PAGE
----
Polymorphic Finder, with Joe Ferris

In this episode, Joe and Ben discuss a fairly advanced example of refactoring. You'll dive into the good, the bad, and the ugly of code before and after being rewritten. The new code uses a number of design patterns, including the Builder pattern...
This is a companion discussion topic for the original entry at https://thoughtbot.com/upcase/videos/polymorphic-finder-with-joe-ferris

You can watch the video here: https://learn.thoughtbot.com/shows/23-the-weekly-iteration (Episode 4)

Or read the post here: https://bitly.com/polyfinderpost

Or just skip to the code here: https://bitly.com/polyfindersource

First off, great video mechanics on this one: your switching between showing the code and the “talking heads” was excellent!

Second, my gut-level response is that this is really neat code, but I’m not convinced that the added behind-the-scenes complexity is worth it. Maybe just my level of code grokkery, but there you have it.

I did like the explicit discussion of the code patterns; great learning session. Thanks.

I agree with @JESii. While I found the use of code patterns interesting I didn’t care for the end result. I don’t think the arguments to finding are very clear, and I suspect future developers will be totally lost trying to grok the implementation.

Having said that it was really interesting to see the patterns in a different perspective and along with code we are familiar with: AR queries, Rack, etc.

Great video! Loved the solution and how it solved the problem you were having.

I can see where @JESii and @noahhendrix are coming from but I would have to contend that a quick dive into the PolymorphicFinder class would result in most people being able to figure out what is going on “under the hood”.

In regards to the clarity of the arguments to finding, I guess you could make it a bit for semantic by doing something like:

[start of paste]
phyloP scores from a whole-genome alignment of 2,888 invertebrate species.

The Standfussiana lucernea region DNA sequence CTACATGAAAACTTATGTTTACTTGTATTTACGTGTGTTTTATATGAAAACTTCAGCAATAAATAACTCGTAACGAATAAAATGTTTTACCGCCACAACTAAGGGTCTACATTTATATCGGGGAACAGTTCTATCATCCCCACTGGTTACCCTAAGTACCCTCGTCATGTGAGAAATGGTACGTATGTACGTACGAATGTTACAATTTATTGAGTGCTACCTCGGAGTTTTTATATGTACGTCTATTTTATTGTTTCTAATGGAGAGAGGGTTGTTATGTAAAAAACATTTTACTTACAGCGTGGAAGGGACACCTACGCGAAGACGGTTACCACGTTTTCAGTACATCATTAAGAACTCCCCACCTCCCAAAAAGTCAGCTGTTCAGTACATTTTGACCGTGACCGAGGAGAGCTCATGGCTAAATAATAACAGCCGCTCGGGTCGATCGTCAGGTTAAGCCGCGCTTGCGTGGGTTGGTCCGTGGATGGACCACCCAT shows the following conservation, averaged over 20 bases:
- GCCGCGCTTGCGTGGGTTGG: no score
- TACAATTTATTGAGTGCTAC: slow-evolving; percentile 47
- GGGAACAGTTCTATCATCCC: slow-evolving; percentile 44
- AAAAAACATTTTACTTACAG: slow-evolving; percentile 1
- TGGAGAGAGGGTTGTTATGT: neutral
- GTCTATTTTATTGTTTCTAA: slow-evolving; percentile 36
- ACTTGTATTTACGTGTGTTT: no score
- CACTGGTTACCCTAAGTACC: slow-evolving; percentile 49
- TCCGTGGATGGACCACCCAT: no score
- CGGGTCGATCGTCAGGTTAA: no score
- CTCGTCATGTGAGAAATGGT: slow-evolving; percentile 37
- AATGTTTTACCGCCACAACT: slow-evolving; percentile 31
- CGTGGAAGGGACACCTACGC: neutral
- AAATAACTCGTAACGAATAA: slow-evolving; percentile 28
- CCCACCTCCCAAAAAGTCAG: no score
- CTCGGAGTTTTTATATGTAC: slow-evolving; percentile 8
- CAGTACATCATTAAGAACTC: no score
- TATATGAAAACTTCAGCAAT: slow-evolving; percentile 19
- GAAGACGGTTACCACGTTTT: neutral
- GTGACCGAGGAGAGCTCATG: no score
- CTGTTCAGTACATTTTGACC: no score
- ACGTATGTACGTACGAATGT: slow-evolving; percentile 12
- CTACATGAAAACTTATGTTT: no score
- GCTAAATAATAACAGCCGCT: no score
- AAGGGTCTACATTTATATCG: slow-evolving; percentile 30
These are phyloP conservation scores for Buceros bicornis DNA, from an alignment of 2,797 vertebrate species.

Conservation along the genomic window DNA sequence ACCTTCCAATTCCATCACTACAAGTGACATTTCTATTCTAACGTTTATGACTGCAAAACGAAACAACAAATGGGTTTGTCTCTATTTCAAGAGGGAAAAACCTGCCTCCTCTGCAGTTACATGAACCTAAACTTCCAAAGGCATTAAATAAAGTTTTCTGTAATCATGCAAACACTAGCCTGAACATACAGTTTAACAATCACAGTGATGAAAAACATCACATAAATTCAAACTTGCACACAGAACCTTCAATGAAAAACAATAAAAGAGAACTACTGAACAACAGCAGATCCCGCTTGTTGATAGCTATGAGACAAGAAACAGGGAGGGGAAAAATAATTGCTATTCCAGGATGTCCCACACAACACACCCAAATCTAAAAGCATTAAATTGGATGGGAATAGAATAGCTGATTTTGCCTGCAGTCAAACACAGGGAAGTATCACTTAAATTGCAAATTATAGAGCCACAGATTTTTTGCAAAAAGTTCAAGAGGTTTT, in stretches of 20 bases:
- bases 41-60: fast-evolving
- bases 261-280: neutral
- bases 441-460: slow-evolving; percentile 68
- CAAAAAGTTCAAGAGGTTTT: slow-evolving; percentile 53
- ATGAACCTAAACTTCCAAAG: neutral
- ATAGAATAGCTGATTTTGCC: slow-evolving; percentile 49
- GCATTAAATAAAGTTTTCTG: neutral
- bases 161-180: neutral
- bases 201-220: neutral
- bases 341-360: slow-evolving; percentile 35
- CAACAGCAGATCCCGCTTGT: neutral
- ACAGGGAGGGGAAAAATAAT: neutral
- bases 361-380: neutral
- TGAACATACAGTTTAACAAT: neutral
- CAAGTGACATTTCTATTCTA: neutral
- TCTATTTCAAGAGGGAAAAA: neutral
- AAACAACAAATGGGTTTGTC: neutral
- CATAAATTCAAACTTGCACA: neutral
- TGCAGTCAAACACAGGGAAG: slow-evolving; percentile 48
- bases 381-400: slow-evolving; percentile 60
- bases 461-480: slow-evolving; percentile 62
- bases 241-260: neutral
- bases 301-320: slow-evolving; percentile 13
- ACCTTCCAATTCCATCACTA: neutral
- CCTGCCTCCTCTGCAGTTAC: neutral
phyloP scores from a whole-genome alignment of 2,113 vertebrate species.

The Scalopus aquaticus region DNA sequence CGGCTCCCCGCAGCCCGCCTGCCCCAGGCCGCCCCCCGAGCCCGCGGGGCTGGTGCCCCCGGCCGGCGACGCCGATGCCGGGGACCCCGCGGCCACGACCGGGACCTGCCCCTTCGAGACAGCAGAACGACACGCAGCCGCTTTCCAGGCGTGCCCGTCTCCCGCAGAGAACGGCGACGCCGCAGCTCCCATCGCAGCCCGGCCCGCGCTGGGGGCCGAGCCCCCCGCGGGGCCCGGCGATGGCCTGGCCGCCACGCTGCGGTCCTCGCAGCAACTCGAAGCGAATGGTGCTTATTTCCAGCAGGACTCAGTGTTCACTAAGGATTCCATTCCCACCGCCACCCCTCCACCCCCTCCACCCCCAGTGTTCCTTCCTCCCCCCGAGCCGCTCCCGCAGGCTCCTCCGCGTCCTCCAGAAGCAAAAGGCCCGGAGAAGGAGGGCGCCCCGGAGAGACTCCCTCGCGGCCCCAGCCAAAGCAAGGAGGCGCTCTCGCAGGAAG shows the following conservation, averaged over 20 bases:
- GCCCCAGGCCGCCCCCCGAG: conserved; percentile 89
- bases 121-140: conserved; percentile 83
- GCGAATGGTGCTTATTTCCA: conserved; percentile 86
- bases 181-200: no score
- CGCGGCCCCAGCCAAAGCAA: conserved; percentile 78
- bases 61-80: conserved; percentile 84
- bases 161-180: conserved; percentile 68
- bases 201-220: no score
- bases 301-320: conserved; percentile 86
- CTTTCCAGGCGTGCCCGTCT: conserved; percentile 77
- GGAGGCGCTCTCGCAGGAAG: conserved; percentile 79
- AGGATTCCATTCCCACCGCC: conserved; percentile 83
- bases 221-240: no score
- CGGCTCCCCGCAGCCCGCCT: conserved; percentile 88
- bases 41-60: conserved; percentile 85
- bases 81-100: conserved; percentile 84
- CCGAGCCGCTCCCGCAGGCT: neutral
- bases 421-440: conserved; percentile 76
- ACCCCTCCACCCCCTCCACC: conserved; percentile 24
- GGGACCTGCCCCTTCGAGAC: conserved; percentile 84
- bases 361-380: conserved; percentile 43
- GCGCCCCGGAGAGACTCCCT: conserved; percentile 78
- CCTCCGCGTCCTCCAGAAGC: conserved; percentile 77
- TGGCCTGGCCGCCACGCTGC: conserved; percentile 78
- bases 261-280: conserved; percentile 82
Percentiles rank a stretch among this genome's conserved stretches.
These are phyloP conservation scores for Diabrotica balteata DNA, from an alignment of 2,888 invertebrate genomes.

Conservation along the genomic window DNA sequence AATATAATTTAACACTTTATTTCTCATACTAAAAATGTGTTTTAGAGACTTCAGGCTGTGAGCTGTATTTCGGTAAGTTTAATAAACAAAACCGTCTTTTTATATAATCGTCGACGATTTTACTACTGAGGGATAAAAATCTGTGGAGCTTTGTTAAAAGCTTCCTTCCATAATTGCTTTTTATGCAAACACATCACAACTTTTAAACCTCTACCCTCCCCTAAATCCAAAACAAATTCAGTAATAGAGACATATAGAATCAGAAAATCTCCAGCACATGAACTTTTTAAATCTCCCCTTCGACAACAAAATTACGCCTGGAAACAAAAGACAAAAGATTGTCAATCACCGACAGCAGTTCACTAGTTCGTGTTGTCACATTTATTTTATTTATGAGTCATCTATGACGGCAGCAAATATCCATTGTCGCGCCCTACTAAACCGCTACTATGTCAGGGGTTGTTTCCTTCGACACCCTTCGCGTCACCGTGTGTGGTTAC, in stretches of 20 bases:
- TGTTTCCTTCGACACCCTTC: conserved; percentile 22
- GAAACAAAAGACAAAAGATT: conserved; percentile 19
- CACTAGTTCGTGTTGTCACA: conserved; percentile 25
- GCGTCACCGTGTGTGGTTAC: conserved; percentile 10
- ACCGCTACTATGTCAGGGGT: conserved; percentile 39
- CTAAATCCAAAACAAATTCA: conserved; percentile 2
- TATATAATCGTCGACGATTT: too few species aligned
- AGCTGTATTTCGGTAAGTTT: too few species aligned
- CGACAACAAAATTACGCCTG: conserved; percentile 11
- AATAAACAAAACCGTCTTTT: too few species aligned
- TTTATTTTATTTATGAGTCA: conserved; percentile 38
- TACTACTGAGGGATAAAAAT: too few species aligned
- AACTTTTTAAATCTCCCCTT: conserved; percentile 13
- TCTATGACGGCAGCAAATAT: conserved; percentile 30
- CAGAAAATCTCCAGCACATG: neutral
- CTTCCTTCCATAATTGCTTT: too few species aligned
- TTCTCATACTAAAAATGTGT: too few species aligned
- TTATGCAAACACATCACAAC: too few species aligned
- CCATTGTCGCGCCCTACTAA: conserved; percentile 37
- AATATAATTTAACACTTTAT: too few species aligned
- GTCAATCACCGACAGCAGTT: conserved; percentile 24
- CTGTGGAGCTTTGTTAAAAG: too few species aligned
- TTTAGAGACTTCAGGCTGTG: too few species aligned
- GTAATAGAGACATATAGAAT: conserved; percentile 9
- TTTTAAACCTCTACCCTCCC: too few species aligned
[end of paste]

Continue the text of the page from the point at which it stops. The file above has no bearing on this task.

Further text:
finding(on: Class, with: :id, using: [:param])

That might make it a bit clearer but I’m not convinced that the value is there.

At any rate thanks @benorenstein and @jferris for another great video!

Thanks for your comments.

I agree that, on a gut level, this feels like a high amount of complexity for the problem it’s designed to solve. If it can be simpler, that would be great.

Here are the main things I was trying to fix in my refactoring:

  • The logic for finding an item from params was duplicated in each if block, which risked reintroducing the same bugs. The same bug (this method was returning nil in two cases instead of raising) had already occurred several times.
  • This risk was compounded by the fact that the exceptional behavior wasn’t covered by tests, so I wanted a solution that was easy to test.

I’d love to see somebody else’s attempts at simplifying this solution while achieving the goals listed above. You could fork my gist (https://gist.github.com/jferris/2ed8ecab1ff068a5be3e) or fork the whole Learn repository (https://github.com/thoughtbot/learn) if you’re interested in taking a crack at it.

One of the things I appreciated about the Weekly Iteration episode was the open admission that the increased complexity was there, but it was worth the tradeoff. I love static analysis, and am a frequent user of things like Cane, Flog, Reek, Rails Best Practices, etc., but I think it’s easy to get into situations where sometimes in a zeal for low Flog scores, etc. you can make your code worse.

I have a situation with a schedule generator for a sports league. The method that provides the matrix of team pairings each week is just a long hash of numbers. Refactoring that into a method that’s “better” just because it has less complexity makes the code harder to read and more difficult to understand. Complexity should be a guide. If something’s complex, then you should have to have a very good reason for it to be that way.

So even though the new implementation leaves a bad taste in some stomaches, the one pro of the new PolymorphicFinder class being easy to test seems worth the change. Personally I’d prefer not to test any controller code so it needs to be simple, and complexity should be abstracted.

I’m glad you guys pulled this out for discussion. Being able to talk through each design pattern and then see them all working together in a single class is fantastic.